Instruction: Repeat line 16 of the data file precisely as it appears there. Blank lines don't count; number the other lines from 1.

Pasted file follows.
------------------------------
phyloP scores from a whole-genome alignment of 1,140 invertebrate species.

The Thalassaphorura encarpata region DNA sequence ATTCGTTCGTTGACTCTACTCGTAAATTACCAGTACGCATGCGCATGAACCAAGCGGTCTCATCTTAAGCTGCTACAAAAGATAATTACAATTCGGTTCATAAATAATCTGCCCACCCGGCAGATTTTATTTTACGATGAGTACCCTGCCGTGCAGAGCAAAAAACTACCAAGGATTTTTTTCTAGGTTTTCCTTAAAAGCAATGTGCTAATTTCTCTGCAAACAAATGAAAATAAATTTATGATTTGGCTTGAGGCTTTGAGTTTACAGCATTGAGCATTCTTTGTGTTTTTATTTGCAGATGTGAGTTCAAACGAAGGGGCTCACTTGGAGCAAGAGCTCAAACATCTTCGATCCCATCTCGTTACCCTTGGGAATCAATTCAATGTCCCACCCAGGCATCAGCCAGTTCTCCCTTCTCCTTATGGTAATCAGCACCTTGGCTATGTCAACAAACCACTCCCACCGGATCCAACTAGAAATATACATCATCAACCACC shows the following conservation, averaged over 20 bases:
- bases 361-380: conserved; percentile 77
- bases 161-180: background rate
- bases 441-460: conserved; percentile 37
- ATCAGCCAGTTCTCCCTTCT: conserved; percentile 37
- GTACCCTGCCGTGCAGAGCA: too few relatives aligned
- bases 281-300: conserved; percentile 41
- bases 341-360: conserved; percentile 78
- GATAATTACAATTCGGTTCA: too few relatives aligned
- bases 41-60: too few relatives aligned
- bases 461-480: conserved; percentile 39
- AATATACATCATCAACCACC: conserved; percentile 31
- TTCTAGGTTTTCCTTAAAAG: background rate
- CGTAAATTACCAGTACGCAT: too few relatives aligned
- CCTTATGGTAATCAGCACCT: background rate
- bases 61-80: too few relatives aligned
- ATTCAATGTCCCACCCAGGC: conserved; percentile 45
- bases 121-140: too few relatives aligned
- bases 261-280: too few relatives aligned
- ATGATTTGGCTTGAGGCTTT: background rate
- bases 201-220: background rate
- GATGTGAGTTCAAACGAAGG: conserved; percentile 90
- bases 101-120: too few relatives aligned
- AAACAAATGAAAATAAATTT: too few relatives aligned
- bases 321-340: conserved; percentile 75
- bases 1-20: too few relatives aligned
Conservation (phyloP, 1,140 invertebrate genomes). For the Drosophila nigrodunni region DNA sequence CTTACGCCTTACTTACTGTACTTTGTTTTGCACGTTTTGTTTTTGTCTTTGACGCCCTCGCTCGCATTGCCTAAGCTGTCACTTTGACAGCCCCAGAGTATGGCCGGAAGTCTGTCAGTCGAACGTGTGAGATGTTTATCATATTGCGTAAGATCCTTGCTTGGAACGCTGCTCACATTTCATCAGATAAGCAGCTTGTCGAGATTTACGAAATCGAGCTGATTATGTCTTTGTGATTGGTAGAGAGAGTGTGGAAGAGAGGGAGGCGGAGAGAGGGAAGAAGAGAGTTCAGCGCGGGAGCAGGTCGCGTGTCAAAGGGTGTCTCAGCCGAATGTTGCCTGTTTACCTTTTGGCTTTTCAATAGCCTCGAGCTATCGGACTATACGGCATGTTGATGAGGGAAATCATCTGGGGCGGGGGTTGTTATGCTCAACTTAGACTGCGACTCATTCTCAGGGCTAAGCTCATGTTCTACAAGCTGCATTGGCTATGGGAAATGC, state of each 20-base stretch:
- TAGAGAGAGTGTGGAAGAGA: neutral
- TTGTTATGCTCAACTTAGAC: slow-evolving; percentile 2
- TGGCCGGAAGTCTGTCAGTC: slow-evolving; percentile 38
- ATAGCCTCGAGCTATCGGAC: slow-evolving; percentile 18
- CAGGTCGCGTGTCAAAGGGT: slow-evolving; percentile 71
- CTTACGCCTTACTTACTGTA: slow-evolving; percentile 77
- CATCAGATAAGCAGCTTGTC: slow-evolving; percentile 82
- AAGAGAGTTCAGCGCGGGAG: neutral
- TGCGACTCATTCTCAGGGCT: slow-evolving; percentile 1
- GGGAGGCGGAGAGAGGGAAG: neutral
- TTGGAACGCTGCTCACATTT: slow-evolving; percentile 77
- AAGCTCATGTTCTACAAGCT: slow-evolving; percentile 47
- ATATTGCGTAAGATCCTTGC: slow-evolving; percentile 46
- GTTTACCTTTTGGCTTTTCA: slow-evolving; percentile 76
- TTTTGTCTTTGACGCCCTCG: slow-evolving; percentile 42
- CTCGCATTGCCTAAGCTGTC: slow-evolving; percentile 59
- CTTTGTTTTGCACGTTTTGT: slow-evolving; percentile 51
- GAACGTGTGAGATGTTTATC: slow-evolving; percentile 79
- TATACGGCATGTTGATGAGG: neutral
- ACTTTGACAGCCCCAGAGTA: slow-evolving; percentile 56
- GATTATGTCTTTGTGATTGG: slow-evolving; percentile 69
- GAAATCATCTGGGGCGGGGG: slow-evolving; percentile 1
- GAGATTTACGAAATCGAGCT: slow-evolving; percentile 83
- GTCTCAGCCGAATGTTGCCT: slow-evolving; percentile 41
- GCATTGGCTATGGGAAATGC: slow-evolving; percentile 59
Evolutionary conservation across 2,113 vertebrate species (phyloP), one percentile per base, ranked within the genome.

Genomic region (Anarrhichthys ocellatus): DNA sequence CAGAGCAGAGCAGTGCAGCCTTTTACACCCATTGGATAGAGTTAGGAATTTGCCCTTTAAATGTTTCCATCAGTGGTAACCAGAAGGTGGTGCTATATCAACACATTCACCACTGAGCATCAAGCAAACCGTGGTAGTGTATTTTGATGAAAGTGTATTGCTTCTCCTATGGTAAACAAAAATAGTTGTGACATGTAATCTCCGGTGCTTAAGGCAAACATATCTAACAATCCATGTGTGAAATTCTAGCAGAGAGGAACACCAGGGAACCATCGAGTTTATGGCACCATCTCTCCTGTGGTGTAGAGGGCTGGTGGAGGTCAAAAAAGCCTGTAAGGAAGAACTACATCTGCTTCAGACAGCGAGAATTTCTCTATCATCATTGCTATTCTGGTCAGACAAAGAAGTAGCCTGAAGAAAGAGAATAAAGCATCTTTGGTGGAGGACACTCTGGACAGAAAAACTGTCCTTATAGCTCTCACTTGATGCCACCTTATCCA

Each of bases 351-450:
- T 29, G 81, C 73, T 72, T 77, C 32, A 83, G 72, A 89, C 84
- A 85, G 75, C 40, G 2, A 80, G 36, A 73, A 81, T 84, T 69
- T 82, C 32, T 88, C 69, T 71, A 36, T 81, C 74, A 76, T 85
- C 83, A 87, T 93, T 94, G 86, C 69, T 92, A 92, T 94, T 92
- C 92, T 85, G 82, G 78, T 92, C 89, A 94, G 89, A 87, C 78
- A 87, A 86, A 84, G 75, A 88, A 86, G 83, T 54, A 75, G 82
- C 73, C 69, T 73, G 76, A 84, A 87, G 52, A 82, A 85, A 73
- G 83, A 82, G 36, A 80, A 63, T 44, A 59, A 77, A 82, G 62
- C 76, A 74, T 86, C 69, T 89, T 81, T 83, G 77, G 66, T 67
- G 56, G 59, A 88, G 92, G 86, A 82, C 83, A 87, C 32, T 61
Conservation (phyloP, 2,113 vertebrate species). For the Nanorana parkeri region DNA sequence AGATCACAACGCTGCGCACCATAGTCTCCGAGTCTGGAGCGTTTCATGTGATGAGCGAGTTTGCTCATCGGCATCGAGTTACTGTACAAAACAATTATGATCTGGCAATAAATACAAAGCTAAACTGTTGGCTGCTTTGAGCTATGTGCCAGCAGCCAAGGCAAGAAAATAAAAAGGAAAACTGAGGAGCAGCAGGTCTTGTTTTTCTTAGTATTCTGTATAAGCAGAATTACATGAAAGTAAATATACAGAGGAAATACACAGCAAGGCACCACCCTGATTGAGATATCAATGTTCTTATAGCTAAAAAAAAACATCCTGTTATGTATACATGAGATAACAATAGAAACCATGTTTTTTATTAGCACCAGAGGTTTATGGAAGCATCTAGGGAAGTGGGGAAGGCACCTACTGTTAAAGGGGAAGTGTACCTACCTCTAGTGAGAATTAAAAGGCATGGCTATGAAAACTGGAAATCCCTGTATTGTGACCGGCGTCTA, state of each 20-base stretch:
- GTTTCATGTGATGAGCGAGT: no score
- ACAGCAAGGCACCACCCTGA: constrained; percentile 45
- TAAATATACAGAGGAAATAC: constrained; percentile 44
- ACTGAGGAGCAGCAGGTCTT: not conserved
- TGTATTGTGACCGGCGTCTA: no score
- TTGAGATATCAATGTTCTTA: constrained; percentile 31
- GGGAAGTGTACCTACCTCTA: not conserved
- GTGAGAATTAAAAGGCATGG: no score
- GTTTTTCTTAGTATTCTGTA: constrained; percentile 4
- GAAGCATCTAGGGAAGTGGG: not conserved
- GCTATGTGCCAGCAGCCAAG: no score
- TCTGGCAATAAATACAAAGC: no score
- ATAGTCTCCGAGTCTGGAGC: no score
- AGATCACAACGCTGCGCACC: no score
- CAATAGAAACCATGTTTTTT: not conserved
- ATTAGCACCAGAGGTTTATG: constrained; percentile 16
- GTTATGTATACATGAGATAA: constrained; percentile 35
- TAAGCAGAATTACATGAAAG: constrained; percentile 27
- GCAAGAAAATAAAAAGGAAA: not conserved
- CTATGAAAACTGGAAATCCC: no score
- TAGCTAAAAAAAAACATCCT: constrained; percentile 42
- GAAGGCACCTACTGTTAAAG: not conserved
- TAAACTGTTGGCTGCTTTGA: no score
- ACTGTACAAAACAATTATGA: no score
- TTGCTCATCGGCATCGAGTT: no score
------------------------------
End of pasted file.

- CCTTATGGTAATCAGCACCT: background rate